Robert De Niro received his seventh Academy Award® nomination for his supporting role in Silver Linings Playbook (2012). The Ransom Center holds De Niro’s collection of papers and costumes and props, which includes materials from each of his nominated roles in Cape Fear (1991), Awakenings (1990), Raging Bull (1980), The Deer Hunter (1978), Taxi Driver (1976), and The Godfather Part II (1974). De Niro won Oscars® for his leading role in Raging Bull and his supporting role in The Godfather Part II.
One of the costume ensembles worn by De Niro in Silver Linings Playbook is on display in the Ransom Center’s lobby, alongside his character’s television remote controls and Philadelphia Eagles handkerchief. Below, Assistant Curator of Costumes and Personal Effects Jill Morena writes about the importance of costumes and props to actors.
Costumes and props aid an actor to arrive at the mental and physical place of inhabiting and expressing the character he or she is portraying. They can also help illuminate the physical aspect and embodiment of performance.
In director David O. Russell’s Silver Linings Playbook, Robert De Niro plays Pat Solitano, Sr., a passionate Philadelphia Eagles fan who is struggling to reconnect with his troubled son, Pat Jr., and support his family with a bookmaking enterprise after losing his job. Costume designer Mark Bridges chose and modified clothing that would express Pat Sr.’s lifelong love of the Eagles. He imagined and selected clothing pieces that Pat Sr. would have worn and cherished through the years, such as this classic cardigan in the team color, green, to which Bridges added a patch representing a vintage Eagles logo.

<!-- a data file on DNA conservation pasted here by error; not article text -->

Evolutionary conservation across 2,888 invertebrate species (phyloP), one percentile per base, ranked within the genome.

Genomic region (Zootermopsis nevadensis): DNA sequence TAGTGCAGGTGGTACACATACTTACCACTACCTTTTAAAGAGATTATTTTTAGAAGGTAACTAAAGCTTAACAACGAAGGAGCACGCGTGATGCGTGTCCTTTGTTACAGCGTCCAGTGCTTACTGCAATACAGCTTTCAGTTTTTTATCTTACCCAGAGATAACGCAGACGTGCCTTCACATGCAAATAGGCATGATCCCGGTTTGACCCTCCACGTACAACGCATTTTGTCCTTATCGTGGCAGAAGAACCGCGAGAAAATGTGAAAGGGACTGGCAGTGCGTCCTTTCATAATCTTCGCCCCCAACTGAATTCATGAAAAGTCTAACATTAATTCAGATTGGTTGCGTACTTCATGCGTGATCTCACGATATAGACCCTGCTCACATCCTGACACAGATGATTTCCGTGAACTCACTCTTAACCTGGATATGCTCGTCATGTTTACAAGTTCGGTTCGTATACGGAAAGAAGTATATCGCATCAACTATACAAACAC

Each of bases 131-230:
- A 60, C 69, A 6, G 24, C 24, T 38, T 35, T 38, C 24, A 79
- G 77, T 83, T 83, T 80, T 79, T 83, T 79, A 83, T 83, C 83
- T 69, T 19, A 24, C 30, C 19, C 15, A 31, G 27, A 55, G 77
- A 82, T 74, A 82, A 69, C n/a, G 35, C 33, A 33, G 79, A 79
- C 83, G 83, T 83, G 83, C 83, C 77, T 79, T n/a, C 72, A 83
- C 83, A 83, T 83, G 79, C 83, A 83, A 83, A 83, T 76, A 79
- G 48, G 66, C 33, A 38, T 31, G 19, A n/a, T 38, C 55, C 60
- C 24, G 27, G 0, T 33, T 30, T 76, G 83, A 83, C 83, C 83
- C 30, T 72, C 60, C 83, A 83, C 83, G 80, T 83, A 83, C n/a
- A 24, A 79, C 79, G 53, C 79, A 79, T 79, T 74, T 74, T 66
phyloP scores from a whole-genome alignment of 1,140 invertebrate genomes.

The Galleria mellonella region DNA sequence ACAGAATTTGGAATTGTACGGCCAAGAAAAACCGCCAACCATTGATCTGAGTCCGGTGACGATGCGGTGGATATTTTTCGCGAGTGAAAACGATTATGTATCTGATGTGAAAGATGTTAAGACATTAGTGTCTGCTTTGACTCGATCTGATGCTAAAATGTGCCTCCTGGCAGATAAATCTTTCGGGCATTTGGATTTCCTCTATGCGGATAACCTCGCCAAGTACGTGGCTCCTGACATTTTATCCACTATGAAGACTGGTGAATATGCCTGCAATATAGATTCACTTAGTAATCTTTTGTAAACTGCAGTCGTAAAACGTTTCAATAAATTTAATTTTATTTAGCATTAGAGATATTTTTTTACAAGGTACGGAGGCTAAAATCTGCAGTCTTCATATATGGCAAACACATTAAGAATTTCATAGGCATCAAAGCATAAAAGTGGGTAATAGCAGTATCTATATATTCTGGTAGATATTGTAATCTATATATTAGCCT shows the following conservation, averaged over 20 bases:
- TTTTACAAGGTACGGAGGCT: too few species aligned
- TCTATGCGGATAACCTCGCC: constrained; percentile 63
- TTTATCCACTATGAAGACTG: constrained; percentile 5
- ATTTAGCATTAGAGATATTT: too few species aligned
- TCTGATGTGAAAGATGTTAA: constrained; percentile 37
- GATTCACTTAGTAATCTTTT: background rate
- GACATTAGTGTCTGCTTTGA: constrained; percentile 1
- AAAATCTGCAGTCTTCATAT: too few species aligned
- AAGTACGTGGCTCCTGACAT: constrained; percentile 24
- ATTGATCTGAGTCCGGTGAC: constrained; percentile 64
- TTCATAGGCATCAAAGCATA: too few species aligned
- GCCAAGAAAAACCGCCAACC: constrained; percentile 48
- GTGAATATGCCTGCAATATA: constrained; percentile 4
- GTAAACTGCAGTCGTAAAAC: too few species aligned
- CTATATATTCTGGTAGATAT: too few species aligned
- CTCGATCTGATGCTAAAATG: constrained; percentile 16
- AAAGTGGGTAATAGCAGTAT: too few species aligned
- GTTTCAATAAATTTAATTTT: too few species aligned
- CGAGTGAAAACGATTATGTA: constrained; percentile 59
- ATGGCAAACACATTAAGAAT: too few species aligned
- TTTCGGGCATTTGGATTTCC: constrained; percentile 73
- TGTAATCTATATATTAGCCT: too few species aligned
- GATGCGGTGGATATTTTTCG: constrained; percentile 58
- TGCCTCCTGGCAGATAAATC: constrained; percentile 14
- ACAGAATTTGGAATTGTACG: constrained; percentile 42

The television remote controls are Pat Sr.’s game day talismans, which he deploys with anxious precision. They must be arranged in particular configurations or held by certain “lucky” persons, with the belief that the Eagles will prevail if these actions are followed. The Eagles handkerchief is held firmly by Pat Sr. throughout the game, or placed over the remote controls. Pat Jr. overtly expresses that Pat Sr. suffers from OCD and takes game day superstitions too far. The film implies that Pat Sr.’s obsessions may have been the genesis of Pat Jr.’s own mental health struggles.
Alexandra Tali Herzog, PhD candidate in Near Eastern and Judaic Studies at Brandeis University, visited the Harry Ransom Center in June 2011 on a dissertation fellowship to investigate the Isaac Bashevis Singer collection. In her dissertation, she examines the interplay between demonology, libertinism, and religion in Singer’s work. Drawing from the theoretical frameworks of both Kabbalah and gender theory, Herzog analyzes Singer’s unorthodox conception of love and sexuality, attending to his recreation of an erotic, subversive “underworld” in the Eastern Europe of his writings—one permeated with mysticism, magic, demons, and antinomianism.
With the very generous support of a dissertation fellowship, I had the incredible opportunity to spend four weeks at the Harry Ransom Center exploring the treasure trove that is the Isaac Bashevis Singer archive. With its 176 boxes and adjacent collections, the impressive Singer archive covers the period from 1935 until Singer’s death in 1991—although I found a few manuscripts from as early as 1923 and as late as 1995.
As a Singer scholar, the most striking discovery for me was the Center’s impressive holdings of unpublished correspondence, a testament to how prolific a letter writer Singer was. These letters show Singer’s constant reflection on ongoing political and social events, the complexity of his writing process, as well as his interest in literature in general. A prominent Jewish American, a Yiddish writer and Nobel Prize winner, Singer was also—as this unique collection of correspondence reminds us —a complex human being who was witty, charming, brilliant, and not to be trusted in the matters of the heart!